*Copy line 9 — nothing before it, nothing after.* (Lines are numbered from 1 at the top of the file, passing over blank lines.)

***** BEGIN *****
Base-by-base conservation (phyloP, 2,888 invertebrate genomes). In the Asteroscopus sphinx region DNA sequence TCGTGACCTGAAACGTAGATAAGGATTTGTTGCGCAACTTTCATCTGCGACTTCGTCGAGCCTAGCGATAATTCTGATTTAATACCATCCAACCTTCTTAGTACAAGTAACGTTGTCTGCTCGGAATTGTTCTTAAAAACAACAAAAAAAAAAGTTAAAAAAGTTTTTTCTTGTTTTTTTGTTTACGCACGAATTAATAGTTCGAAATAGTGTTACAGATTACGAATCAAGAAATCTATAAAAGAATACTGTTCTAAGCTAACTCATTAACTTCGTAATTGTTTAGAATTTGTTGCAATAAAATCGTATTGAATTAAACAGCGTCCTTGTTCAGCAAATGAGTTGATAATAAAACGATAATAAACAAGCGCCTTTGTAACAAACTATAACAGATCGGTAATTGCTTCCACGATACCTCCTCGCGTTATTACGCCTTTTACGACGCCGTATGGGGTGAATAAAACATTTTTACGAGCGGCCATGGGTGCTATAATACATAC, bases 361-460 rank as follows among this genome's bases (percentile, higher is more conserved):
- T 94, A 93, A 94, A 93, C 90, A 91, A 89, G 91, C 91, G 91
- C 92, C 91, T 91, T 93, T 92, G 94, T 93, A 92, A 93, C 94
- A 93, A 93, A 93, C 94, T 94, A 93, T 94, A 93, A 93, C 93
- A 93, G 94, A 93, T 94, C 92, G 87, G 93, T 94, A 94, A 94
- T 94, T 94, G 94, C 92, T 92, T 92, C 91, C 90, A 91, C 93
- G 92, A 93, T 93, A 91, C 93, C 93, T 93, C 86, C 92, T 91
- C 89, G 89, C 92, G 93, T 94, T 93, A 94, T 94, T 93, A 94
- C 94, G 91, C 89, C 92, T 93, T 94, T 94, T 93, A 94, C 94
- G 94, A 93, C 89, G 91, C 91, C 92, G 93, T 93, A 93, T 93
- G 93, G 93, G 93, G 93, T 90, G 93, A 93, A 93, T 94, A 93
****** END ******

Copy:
- C 94, G 91, C 89, C 92, T 93, T 94, T 94, T 93, A 94, C 94